The high contrast black and white photography of Faces shows the harshness that middle class has become, but it is the acting and performances that draw out the beauty of human-kind. John Cassavetes once again presents a story that reveals love by exposing the weaknesses that is beneath our tough exteriors.

Richard (John Marley) and Maria Frost (Lynn Carlin) are on the verge of ending their fourteen-year marriage and the two find themselves realizing their new beginnings apart by taking different paths of freedom. Richard retreats to the home of a prostitute (Gena Rowlands) to join in on the drinking with her friend and two other drunks. Maria and a few friends  find a club where she meets Chet (Seymour Cassel).

Chet ends up offending, ignoring, and flirting with Maria's friends, only to later sleep with Maria. The next morning, Maria overdoses on Chet's sleeping pills and Chet provokes her to vomit and barely able to keep her from certain death. The film ends with Richard discovering Chet's escape and takes off in pursuit. Richard returns and the film ends with both Maria and Richard sitting on the stairs, defeated and out of love.

If the characters in Shadows grew up, they would be the characters in Faces. While Shadows portrayed life just on the brink of a major counter-culture, Faces reveals the emptiness and depression within the middle-aged and middle-class. Maria and Richard are looking not just for a youthful night of sex and love, but they are searching for the youth they formerly use to possessed and enjoyed.

Cassavetes shows both the finer moments of life, contrasted by the more terrifying dramatic moods swings. This shows the true dramatic emotions that humans can go through in our daily lives. This notion is evidenced by the cinéma vérité style of improvisation, consumer lighting sources, and both handheld and jerky tripod use; all of which contribute to presenting terrifyingly realistic moments in the characters lives.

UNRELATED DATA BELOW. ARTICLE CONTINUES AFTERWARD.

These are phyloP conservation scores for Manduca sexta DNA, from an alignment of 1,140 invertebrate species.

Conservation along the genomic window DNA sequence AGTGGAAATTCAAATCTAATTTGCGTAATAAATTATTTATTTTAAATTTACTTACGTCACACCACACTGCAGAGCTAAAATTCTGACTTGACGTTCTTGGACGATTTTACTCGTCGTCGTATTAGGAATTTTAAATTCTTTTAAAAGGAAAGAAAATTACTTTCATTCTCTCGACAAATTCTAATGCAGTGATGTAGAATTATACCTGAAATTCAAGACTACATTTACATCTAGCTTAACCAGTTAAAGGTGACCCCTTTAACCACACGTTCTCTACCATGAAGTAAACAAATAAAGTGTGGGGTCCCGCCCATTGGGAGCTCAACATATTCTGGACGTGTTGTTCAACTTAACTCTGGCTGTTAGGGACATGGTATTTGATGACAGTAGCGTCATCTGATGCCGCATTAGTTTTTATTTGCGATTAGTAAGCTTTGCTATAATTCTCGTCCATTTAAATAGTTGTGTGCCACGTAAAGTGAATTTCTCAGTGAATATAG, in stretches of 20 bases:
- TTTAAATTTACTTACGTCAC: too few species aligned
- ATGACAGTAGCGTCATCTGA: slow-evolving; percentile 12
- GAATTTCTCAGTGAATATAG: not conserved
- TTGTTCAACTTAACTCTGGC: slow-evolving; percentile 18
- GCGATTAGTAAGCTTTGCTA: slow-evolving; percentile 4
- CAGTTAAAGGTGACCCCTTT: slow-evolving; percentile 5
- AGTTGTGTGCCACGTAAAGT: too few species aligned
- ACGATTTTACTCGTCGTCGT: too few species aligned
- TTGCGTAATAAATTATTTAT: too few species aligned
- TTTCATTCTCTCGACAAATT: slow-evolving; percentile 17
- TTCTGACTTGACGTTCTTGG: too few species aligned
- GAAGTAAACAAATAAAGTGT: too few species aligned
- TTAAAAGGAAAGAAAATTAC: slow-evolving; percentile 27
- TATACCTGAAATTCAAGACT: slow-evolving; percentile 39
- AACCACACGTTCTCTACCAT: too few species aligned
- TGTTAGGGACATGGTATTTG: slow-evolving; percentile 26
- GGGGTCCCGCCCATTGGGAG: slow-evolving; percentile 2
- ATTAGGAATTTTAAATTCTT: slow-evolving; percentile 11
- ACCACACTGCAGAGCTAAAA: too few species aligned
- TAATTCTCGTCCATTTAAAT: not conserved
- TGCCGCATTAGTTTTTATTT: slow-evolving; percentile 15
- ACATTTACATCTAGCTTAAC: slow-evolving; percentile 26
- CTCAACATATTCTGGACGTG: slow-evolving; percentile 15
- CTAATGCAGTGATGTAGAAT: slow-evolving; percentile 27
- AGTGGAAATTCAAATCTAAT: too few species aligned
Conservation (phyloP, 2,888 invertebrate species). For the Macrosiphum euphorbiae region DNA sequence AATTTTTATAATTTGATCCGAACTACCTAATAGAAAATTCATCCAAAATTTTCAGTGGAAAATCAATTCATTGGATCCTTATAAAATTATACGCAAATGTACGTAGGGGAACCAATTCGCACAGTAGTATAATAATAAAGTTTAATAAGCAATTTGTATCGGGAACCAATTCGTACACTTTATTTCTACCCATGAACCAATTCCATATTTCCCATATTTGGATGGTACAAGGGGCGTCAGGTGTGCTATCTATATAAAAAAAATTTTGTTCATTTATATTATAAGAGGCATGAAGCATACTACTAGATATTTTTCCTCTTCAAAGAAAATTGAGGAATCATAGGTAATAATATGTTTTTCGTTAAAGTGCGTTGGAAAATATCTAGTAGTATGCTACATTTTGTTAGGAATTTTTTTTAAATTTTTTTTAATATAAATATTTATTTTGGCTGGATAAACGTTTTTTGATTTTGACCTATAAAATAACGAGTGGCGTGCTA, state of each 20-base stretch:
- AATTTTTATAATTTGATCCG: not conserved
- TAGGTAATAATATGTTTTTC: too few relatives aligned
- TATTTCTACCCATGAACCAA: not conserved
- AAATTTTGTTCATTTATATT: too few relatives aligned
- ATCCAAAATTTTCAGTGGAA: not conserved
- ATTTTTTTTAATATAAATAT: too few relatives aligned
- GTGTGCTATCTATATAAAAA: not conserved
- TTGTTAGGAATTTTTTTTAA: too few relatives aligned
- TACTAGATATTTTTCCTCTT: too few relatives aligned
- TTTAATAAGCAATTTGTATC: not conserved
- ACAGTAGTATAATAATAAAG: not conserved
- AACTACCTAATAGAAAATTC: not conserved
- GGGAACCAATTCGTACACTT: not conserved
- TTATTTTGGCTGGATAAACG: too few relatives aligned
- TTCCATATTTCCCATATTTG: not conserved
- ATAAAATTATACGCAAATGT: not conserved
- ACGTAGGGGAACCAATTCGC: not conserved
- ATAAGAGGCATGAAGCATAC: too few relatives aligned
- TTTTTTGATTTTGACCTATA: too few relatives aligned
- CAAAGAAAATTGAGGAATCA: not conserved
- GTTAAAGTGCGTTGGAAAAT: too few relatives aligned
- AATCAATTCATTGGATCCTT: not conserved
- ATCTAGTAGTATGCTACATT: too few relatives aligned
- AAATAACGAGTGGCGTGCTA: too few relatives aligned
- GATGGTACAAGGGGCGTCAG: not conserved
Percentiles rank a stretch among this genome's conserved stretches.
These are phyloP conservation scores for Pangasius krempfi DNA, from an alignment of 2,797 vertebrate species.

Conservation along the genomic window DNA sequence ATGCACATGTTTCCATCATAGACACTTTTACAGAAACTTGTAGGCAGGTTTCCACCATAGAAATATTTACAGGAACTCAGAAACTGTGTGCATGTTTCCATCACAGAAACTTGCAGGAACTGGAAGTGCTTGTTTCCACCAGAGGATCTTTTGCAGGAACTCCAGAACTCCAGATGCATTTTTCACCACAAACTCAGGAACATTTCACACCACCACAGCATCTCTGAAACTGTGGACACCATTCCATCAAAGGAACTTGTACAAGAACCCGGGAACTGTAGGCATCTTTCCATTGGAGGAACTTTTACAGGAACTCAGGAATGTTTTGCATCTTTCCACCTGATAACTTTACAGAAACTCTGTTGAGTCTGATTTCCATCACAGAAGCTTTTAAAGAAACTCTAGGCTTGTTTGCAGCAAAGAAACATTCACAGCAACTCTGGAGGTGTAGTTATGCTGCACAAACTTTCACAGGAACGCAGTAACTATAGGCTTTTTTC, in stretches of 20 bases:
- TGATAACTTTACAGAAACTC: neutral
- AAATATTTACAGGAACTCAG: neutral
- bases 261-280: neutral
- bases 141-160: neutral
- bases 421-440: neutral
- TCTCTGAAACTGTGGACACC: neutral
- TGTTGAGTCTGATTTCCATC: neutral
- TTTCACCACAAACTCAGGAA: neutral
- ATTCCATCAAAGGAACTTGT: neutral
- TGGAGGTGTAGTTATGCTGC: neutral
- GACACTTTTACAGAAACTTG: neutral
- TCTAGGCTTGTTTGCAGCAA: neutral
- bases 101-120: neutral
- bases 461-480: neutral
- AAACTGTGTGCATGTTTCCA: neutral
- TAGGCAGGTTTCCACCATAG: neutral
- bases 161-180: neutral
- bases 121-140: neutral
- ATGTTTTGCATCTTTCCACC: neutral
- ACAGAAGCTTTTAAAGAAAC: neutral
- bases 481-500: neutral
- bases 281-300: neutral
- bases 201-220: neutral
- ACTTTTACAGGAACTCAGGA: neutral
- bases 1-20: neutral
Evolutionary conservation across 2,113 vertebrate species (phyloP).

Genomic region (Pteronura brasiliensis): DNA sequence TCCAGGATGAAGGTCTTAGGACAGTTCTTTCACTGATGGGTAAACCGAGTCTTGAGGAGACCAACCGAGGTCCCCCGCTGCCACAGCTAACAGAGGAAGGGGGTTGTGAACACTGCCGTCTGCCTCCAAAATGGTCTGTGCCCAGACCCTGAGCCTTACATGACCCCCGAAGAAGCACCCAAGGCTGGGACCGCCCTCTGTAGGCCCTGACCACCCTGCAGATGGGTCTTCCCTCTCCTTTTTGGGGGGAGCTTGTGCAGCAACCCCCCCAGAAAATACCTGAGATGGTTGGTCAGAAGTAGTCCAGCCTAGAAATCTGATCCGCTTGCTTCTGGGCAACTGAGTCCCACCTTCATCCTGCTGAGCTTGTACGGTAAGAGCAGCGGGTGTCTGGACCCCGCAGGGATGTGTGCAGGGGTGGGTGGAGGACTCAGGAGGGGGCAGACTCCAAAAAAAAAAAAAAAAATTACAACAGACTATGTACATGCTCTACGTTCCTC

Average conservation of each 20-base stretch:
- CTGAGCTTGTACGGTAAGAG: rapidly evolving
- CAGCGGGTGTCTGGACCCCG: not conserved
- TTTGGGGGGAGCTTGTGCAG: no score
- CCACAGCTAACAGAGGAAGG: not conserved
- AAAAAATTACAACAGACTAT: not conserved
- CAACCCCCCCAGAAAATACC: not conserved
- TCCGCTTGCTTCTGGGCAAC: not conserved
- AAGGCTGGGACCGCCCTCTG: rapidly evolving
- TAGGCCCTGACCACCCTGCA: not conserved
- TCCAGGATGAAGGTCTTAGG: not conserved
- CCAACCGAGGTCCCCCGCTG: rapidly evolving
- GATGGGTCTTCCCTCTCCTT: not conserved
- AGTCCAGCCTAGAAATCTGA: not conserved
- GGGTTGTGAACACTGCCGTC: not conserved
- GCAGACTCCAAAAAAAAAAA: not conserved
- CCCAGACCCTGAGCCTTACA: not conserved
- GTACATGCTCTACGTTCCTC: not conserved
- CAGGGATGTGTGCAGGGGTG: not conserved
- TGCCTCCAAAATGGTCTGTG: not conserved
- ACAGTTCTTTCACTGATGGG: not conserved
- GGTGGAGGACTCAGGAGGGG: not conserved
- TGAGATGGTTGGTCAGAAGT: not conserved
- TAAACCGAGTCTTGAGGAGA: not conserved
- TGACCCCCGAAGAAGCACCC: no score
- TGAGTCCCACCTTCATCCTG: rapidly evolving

The jazz score, especially with the music number at the club where Maria wanders into, has a compassionate rhythm that matches the love and compassion that Cassavetes chooses to explore. The improvisation of the jazz band matches the improvisation of the the camerawork and the talent in this film.

The drunken stupors of the characters does not make the film more realistic, but provides the viewer with a relatable behavior. All of these drunken moments are captured as if it was completely candid, since the camera appears to always be pointed at moments that could only be created off the cuff. The noticeably tight, extreme close-ups offers a deep look into the darkness and depression within these characters, possibly the most realistic element of this film. We see the lines of wisdom and age in Richard and Maria, and the youthful glow of Chet and Jennie.

The contemporary nature of Faces has the same statement as many modern independent films, even for its time, as independent film did not get major media attention until early 1990s. The contemporary ideal of many independent films is the ability to portray life unfolding in front of our eyes, and the camera's eye. While it also has a timelessness in the 21st century, it fits well with the ideals of the French New Wave and the counter-culture of the 1960s.

The ending shot of an empty staircase exposes the the definite uncertainty of life, a common symbol that is used often in thrillers and horror films. Yet there is something far more horrific about the ending of Faces—Maria and Richard have now seen their failings within the popular consensus of society.

About the Author

Aaron Weiss founded CinemaFunk in September 2009. He recieved his Master's in Cinema Studies from the Savannah College of Art and Design. He currently works as a web developer in the Tampa Bay Area. 


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